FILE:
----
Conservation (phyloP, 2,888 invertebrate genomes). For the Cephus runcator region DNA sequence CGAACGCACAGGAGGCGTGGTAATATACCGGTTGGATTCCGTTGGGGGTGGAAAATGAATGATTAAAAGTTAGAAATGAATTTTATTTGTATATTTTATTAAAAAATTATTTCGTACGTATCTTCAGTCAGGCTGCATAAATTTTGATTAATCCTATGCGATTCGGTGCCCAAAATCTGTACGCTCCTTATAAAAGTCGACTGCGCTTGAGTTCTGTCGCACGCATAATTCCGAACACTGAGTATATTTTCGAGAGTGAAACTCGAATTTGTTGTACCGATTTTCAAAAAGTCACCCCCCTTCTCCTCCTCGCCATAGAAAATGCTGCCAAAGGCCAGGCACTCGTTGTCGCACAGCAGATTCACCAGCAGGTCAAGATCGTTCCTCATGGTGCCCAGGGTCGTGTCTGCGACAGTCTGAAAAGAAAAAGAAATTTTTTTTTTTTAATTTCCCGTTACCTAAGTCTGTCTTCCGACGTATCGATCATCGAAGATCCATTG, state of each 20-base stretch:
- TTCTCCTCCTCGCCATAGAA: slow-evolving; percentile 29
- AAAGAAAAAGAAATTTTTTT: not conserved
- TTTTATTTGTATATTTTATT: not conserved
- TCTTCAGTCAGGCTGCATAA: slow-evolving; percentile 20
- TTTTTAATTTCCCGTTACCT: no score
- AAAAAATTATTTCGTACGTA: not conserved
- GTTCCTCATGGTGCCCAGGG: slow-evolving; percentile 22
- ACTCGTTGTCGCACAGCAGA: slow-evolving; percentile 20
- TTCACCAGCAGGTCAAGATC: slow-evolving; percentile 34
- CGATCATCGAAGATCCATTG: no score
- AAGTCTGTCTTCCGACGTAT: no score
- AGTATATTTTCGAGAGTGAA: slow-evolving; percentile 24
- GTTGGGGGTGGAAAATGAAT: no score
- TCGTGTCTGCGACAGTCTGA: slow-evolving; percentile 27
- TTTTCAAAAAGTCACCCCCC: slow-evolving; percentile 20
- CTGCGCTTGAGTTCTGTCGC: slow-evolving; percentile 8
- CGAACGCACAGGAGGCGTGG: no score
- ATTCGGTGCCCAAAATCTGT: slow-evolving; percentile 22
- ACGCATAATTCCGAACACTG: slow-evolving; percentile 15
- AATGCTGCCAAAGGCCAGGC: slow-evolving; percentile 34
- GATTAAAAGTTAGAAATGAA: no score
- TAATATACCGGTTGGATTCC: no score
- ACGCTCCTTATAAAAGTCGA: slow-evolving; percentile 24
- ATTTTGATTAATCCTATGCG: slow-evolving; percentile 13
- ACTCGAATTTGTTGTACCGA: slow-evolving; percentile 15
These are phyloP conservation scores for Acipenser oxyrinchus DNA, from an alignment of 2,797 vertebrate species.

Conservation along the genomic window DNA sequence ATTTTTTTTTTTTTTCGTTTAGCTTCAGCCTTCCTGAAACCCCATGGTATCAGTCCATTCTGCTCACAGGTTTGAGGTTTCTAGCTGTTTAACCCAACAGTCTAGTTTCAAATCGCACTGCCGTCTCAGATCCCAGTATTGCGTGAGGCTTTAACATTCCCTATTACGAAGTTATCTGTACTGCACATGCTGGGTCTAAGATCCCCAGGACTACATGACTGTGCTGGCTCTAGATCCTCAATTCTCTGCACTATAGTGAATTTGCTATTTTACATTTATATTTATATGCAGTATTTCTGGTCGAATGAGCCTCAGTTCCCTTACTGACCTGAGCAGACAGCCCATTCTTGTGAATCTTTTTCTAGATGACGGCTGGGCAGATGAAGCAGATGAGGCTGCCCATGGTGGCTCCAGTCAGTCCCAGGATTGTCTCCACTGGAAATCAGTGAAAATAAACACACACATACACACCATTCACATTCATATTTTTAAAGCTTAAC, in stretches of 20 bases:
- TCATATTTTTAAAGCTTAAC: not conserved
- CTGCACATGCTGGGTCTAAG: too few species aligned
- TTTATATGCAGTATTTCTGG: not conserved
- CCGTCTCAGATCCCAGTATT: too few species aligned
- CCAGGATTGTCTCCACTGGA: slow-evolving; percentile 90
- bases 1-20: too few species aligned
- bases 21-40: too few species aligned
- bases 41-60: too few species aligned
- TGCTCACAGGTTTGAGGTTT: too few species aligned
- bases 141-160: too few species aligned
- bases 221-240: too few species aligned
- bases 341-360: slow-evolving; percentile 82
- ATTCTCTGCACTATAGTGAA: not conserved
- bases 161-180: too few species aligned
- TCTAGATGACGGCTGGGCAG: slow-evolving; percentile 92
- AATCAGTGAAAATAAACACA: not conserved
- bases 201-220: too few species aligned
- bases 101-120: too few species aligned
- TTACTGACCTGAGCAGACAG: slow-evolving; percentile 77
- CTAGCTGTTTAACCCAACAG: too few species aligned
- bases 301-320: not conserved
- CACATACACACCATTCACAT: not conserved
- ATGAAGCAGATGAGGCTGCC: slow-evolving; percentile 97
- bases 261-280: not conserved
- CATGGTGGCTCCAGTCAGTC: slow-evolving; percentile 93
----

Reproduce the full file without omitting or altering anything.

Conservation (phyloP, 2,888 invertebrate genomes). For the Cephus runcator region DNA sequence CGAACGCACAGGAGGCGTGGTAATATACCGGTTGGATTCCGTTGGGGGTGGAAAATGAATGATTAAAAGTTAGAAATGAATTTTATTTGTATATTTTATTAAAAAATTATTTCGTACGTATCTTCAGTCAGGCTGCATAAATTTTGATTAATCCTATGCGATTCGGTGCCCAAAATCTGTACGCTCCTTATAAAAGTCGACTGCGCTTGAGTTCTGTCGCACGCATAATTCCGAACACTGAGTATATTTTCGAGAGTGAAACTCGAATTTGTTGTACCGATTTTCAAAAAGTCACCCCCCTTCTCCTCCTCGCCATAGAAAATGCTGCCAAAGGCCAGGCACTCGTTGTCGCACAGCAGATTCACCAGCAGGTCAAGATCGTTCCTCATGGTGCCCAGGGTCGTGTCTGCGACAGTCTGAAAAGAAAAAGAAATTTTTTTTTTTTAATTTCCCGTTACCTAAGTCTGTCTTCCGACGTATCGATCATCGAAGATCCATTG, state of each 20-base stretch:
- TTCTCCTCCTCGCCATAGAA: slow-evolving; percentile 29
- AAAGAAAAAGAAATTTTTTT: not conserved
- TTTTATTTGTATATTTTATT: not conserved
- TCTTCAGTCAGGCTGCATAA: slow-evolving; percentile 20
- TTTTTAATTTCCCGTTACCT: no score
- AAAAAATTATTTCGTACGTA: not conserved
- GTTCCTCATGGTGCCCAGGG: slow-evolving; percentile 22
- ACTCGTTGTCGCACAGCAGA: slow-evolving; percentile 20
- TTCACCAGCAGGTCAAGATC: slow-evolving; percentile 34
- CGATCATCGAAGATCCATTG: no score
- AAGTCTGTCTTCCGACGTAT: no score
- AGTATATTTTCGAGAGTGAA: slow-evolving; percentile 24
- GTTGGGGGTGGAAAATGAAT: no score
- TCGTGTCTGCGACAGTCTGA: slow-evolving; percentile 27
- TTTTCAAAAAGTCACCCCCC: slow-evolving; percentile 20
- CTGCGCTTGAGTTCTGTCGC: slow-evolving; percentile 8
- CGAACGCACAGGAGGCGTGG: no score
- ATTCGGTGCCCAAAATCTGT: slow-evolving; percentile 22
- ACGCATAATTCCGAACACTG: slow-evolving; percentile 15
- AATGCTGCCAAAGGCCAGGC: slow-evolving; percentile 34
- GATTAAAAGTTAGAAATGAA: no score
- TAATATACCGGTTGGATTCC: no score
- ACGCTCCTTATAAAAGTCGA: slow-evolving; percentile 24
- ATTTTGATTAATCCTATGCG: slow-evolving; percentile 13
- ACTCGAATTTGTTGTACCGA: slow-evolving; percentile 15
These are phyloP conservation scores for Acipenser oxyrinchus DNA, from an alignment of 2,797 vertebrate species.

Conservation along the genomic window DNA sequence ATTTTTTTTTTTTTTCGTTTAGCTTCAGCCTTCCTGAAACCCCATGGTATCAGTCCATTCTGCTCACAGGTTTGAGGTTTCTAGCTGTTTAACCCAACAGTCTAGTTTCAAATCGCACTGCCGTCTCAGATCCCAGTATTGCGTGAGGCTTTAACATTCCCTATTACGAAGTTATCTGTACTGCACATGCTGGGTCTAAGATCCCCAGGACTACATGACTGTGCTGGCTCTAGATCCTCAATTCTCTGCACTATAGTGAATTTGCTATTTTACATTTATATTTATATGCAGTATTTCTGGTCGAATGAGCCTCAGTTCCCTTACTGACCTGAGCAGACAGCCCATTCTTGTGAATCTTTTTCTAGATGACGGCTGGGCAGATGAAGCAGATGAGGCTGCCCATGGTGGCTCCAGTCAGTCCCAGGATTGTCTCCACTGGAAATCAGTGAAAATAAACACACACATACACACCATTCACATTCATATTTTTAAAGCTTAAC, in stretches of 20 bases:
- TCATATTTTTAAAGCTTAAC: not conserved
- CTGCACATGCTGGGTCTAAG: too few species aligned
- TTTATATGCAGTATTTCTGG: not conserved
- CCGTCTCAGATCCCAGTATT: too few species aligned
- CCAGGATTGTCTCCACTGGA: slow-evolving; percentile 90
- bases 1-20: too few species aligned
- bases 21-40: too few species aligned
- bases 41-60: too few species aligned
- TGCTCACAGGTTTGAGGTTT: too few species aligned
- bases 141-160: too few species aligned
- bases 221-240: too few species aligned
- bases 341-360: slow-evolving; percentile 82
- ATTCTCTGCACTATAGTGAA: not conserved
- bases 161-180: too few species aligned
- TCTAGATGACGGCTGGGCAG: slow-evolving; percentile 92
- AATCAGTGAAAATAAACACA: not conserved
- bases 201-220: too few species aligned
- bases 101-120: too few species aligned
- TTACTGACCTGAGCAGACAG: slow-evolving; percentile 77
- CTAGCTGTTTAACCCAACAG: too few species aligned
- bases 301-320: not conserved
- CACATACACACCATTCACAT: not conserved
- ATGAAGCAGATGAGGCTGCC: slow-evolving; percentile 97
- bases 261-280: not conserved
- CATGGTGGCTCCAGTCAGTC: slow-evolving; percentile 93